As Rush faded, Fox News ascended. Fox News has been a propaganda channel for decades now. The "Fair and Balanced" network has dropped that branding and, with few exceptions, any pretension that what it presents is news. Where once there were Rush Rooms at lunch, now every other bar, restaurant, and public space has a telescreen broadcasting the message approved by Minitrue and News Corp.
Conservative chain emails have faded as well, replaced by Facebook. Through the Cold War years, we'd been warned that the communists would try to undermine America from within using propaganda and disinformation. With the emails, fathers and uncles were trafficking in it, passing them on to family and friends as instructed at the bottom of each. What made chain emails popular was they maligned people senders hated. With forward after forward, they built a discomforting community of resentment. I have a collection:
Now, out of those 200 chain emails, maybe three or four are not outright lies, distortions, and smears. Easily debunked on Google in the time it takes to attach your email list and forward to all your friends. They are lies and, deep down, right wingers know it. Yet they pass them along dutifully, almost gleefully. They know it's wrong and they don't care.
Their purpose was to get people angry and keep them angry about real and imagined slights committed against them by political enemies. After last year's election and the revelations about Russian ads on Facebook, one wonders if some weren't once drafted in St. Petersburg. The First Amendment has been weaponized and used against us.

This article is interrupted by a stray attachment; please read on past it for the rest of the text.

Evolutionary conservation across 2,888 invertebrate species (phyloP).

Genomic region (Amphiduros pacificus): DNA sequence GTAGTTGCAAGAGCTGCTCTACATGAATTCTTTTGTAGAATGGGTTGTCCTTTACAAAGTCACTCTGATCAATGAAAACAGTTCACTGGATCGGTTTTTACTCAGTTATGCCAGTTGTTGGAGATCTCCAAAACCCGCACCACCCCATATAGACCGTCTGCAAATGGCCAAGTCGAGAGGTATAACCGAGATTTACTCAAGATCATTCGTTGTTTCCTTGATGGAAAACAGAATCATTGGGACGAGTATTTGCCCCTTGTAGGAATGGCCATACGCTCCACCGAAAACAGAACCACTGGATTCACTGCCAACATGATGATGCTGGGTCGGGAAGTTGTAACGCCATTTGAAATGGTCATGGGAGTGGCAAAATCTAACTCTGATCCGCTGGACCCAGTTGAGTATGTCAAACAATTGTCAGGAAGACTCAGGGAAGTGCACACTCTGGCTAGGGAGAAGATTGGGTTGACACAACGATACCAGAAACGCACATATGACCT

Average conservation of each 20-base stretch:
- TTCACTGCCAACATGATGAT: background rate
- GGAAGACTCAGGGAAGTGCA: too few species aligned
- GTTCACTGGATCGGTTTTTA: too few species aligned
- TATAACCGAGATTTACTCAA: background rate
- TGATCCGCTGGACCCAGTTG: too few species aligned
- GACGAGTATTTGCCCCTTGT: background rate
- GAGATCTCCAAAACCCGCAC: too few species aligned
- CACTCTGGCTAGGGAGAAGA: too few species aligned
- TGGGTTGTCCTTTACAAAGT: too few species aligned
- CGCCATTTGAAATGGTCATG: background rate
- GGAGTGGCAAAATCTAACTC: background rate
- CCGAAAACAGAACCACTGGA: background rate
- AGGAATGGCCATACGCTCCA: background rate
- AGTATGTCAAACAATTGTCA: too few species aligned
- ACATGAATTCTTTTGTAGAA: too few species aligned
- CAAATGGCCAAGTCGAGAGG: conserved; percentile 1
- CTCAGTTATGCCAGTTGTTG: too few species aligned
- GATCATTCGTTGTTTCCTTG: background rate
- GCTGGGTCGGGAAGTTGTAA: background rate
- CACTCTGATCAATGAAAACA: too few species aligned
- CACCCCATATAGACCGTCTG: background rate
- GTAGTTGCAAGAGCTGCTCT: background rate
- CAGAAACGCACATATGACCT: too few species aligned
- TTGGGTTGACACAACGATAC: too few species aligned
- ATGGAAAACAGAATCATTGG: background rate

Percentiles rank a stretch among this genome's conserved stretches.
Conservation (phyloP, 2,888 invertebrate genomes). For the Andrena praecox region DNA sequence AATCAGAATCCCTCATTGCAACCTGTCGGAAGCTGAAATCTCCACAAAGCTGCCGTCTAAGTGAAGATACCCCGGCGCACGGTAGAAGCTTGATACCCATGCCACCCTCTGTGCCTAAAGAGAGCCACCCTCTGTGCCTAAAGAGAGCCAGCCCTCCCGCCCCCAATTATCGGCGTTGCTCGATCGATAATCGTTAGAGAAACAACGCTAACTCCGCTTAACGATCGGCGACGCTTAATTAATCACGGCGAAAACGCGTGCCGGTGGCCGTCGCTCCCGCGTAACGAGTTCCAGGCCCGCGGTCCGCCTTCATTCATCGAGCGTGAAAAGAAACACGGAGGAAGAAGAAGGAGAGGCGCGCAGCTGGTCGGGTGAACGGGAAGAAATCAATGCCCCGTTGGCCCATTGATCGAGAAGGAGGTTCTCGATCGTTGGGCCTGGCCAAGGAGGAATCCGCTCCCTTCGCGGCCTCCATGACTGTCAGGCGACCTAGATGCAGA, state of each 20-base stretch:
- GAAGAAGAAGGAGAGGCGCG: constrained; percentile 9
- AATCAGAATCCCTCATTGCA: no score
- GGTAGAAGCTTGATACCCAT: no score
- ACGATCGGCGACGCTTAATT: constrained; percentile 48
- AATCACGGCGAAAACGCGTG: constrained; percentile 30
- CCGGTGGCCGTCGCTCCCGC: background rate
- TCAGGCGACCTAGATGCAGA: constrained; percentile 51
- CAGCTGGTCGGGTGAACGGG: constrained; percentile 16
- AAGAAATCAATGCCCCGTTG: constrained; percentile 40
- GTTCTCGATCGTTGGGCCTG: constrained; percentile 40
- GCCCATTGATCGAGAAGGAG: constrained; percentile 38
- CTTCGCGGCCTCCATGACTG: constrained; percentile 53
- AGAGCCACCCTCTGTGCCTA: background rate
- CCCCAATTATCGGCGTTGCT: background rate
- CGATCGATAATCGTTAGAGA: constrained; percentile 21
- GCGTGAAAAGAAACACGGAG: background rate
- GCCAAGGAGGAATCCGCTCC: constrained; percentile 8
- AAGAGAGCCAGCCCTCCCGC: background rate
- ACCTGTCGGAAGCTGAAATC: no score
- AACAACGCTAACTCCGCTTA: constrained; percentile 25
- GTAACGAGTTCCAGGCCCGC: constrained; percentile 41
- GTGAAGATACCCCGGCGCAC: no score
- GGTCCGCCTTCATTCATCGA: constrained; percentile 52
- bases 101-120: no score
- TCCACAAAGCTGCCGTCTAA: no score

Mr. “And when you're a star, they let you do it” is simply a walking, talking, tweeting version of the conservative chain email. His fans don't care if what he says is true so long as he attacks the people they hate and gives them approval to do the same.
David Brooks argued the other day that "naked liberalism" has undermined the social contract. He defines naked liberalism as an assumption shared by both right and left that "if you give people freedom they will use it to care for their neighbors, to have civil conversations, to form opinions after examining the evidence." The right wants to maximize economic choice while the left hopes to maximize lifestyle choice (in which Brooks glosses over both positions). This position, "all freedom and no covenant," he believes, maximizes personal freedom while undercutting the bonds that hold a society together: